God-Centered Worship is Heresy

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Tonight my Professor proposed a provocative thought: that worship that focuses on God as the object of worship alone could very well be viewed as heresy.

His reasoning is based on Hebrews as a whole and the gospels, but particularly on 8:2, where Jesus is worshipping the Father in the heavenly sanctuary (might Jesus be called a worship leader?), and we take part with Him in worshipping the Father.

So for my professor, our worship is actually a participation through the Spirit in the Son’s worship of the Father.  In this model, based on James Torrance’s great work, Worship, Community, and the Triune God of Grace, worship is authentically Trinitarian, as opposed to a unitarian-existential view of worship that pervades much the church today, evangelicalism included.

What my professor is arguing for is that for worship to be truly trinitarian and faithful to the contours of the book of Hebrews, we must view God as not only the object, but also the subject of worship.

I agree with Him for the most part; i still have a few misgivings, but by and large i think that he is on track.  I see his perspective as providing the criteria by which we evaluate our worship services.  Foundationally, we have to ask ourselves if our worship is pointing people to the real worship leader?  Questions of relevance, efficiency, and effectiveness, while important, must never detract from this central concern.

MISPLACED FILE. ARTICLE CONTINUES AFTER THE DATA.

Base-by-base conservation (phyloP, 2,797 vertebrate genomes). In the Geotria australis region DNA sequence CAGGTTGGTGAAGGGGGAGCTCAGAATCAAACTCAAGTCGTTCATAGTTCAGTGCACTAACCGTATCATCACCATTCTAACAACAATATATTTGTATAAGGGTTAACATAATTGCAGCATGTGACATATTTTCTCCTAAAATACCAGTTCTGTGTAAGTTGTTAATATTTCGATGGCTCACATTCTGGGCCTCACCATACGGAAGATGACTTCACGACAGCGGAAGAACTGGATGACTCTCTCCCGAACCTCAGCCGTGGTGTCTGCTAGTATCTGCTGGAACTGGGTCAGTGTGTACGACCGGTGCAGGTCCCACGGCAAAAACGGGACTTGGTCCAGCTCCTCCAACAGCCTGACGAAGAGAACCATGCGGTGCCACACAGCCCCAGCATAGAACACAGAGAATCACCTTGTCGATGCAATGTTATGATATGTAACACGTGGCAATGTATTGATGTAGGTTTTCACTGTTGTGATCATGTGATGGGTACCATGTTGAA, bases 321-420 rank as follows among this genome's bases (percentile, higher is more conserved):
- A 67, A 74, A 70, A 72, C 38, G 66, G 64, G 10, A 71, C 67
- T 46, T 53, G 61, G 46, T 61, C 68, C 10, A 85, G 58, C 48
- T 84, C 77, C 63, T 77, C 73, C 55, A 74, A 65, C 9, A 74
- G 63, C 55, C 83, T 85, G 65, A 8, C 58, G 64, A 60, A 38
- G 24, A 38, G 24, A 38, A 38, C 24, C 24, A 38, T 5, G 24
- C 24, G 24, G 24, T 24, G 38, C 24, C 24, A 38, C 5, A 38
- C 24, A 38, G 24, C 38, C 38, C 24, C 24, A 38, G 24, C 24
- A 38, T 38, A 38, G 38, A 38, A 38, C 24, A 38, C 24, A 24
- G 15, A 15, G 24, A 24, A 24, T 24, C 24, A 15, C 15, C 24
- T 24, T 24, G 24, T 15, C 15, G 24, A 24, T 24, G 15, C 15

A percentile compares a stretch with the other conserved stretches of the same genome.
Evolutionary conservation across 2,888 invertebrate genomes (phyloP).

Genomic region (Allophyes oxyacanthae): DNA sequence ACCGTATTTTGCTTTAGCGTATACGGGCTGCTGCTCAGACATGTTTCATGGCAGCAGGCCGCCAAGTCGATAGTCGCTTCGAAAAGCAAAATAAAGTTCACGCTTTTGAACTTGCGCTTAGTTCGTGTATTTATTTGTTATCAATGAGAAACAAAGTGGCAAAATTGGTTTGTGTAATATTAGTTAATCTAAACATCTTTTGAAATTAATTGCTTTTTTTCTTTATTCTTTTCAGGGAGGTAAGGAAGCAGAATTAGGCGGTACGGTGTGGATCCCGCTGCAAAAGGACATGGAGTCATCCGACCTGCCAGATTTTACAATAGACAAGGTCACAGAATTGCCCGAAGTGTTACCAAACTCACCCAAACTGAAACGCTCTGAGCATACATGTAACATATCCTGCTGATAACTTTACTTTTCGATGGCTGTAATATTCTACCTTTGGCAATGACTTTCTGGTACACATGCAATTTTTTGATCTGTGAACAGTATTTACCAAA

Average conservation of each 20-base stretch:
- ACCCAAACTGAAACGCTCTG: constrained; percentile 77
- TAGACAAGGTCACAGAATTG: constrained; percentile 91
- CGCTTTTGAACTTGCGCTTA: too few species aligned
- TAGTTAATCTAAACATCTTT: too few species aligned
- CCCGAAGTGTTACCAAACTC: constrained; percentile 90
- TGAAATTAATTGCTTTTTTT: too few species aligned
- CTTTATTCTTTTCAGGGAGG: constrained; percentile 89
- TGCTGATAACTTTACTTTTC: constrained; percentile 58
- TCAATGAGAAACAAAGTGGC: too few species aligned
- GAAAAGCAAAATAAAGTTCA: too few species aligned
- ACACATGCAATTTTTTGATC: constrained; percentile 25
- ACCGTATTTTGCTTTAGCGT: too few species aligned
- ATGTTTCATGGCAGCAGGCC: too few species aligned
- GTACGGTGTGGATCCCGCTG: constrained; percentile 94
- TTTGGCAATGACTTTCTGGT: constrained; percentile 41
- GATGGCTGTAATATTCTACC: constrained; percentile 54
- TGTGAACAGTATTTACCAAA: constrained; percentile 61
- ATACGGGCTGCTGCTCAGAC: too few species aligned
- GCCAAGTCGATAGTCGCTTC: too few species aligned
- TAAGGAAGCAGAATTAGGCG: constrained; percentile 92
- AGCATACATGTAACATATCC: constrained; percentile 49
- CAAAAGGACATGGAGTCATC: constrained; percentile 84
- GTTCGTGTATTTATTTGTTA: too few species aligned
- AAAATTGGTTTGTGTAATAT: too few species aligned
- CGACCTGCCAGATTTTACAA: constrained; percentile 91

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2 responses to “God-Centered Worship is Heresy

  1. Derek,

    It seems to me that what seems to be advocated by your professor here is still that Augustinian view of the trinity in which the spirit is only a connector between God the Father and God the Son, and in this case, for us to the Son and then Son to the Father. This does not, in my view, constitute a true trinitarian worship.

    On the positive side, of course I appreciate that he is bringing this problem to the helm of our discussion. David Clark said the same thing in one of our classes in relation to prayer, mentioning that our prayers are not trinitarian in nature. Rather, we pray to God the Father in the name of the Son with little to no recognition of the Spirit, accept as something that God can move through (e.g. “God, impower me through your spirit to…”).

  2. Hey Aaron,

    Thanks for the comment. I agree with your perception that my professor is operating out of an Augustinian conception of the Trinity. That is one of my “misgivings” about his view.

    However, it seems to me that we cannot argue against his basic idea of the Spirit drawing us into the relationship of the Father and the Son. This seems to be what we find consistently in the Gospels. To me, i think that we shouldn’t try to discard this idea, but rather exand upon it. i haven’t thought through this all the way yet, but maybe we should not try to replace the idea of the Spirit’s role as the “cab driver” into the relationship between Father and Son, but rather seek to integrate that idea with the more personal characteristics of the Spirit into our understanding. You know, have our cake and eat it to.

    Thanks as always for the dialogue brother.

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